Boity takes control of her story

‘Shit, in celebrity years I’m a grandma,” scoffs Boity Thulo (30). The television personality-turned-rapper sits in one of Viacom’s common rooms for a series of media interviews in preparation for the debut of her reality show, Own Your Throne, on BET Africa. 

After playing the fame game for 10 years, Thulo uses the word “exhausting”, a sigh, and an eye roll to describe the highs and lows that she has experienced so far. “There’s no such thing as normal, I always have to anticipate being seen and discussed.” In spite of her fatigue, she has committed herself to a life in the limelight because she doesn’t see herself doing it any other way. 

Own Your Throne is produced by veteran production house, Red Pepper Pictures, which pitched the idea to Thulo for three years before she was interested. She says she eventually assented to the idea because she felt as if she owed it to her supporters to show them her candid self now that she is financially and socially secure enough to do so.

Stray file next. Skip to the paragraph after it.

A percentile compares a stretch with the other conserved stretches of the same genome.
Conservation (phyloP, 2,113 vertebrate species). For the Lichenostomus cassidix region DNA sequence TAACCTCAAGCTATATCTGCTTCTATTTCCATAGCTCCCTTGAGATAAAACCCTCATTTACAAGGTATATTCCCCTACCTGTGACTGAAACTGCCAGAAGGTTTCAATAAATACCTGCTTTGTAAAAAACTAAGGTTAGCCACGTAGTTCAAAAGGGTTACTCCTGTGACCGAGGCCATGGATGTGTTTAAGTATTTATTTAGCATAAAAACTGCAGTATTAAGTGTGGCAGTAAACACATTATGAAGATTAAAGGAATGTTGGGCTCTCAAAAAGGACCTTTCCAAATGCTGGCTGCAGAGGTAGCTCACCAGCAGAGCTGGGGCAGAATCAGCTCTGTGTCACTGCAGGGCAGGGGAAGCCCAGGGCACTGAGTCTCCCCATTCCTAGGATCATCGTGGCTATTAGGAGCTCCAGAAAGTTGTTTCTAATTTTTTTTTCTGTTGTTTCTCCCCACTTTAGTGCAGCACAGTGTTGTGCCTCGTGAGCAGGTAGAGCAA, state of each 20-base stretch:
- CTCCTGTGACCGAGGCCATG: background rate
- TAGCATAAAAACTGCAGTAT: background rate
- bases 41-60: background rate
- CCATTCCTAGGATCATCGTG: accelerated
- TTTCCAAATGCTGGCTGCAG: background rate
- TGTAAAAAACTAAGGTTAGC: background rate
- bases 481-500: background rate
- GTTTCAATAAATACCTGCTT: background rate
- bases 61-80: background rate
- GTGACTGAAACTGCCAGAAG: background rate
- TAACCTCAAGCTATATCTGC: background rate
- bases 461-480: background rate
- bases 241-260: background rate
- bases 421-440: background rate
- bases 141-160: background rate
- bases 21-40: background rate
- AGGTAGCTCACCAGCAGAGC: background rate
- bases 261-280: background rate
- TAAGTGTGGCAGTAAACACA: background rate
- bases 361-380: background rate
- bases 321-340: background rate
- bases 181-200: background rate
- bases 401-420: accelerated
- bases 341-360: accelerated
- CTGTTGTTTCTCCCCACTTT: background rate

Much like its predecessors, the first episode of Own Your Throne allows the viewer into the affluent and safe spaces that the protagonist occupies. Apart from the seemingly candid interactions with her mom and a glimpse into Thulo’s ubungoma practice, the show follows a conventional formula. Viewers see a celebrated figure in their home, driving their SUV, going about their day to day business and facing minor adversities, such as having to deal with a makeup artist running late. There’s always a supporting cast member whose narrative is used much like b-roll in between scenes about the sterring. With the exception of outfit, task and theme changes, the show’s episodes tend to follow this same hum-drum order. But covered in affluence, the monotony continues to look attractive week after week. Yet celebrities with reality shows continue to make waves that result in countless memes, trending hashtags and increased online followers.

In addition to getting to know Boity, Own Your Throne gives viewers a glimpse into the personality’s mother Modiehi Thulo and prodigy Bob Sithole. (Supplied)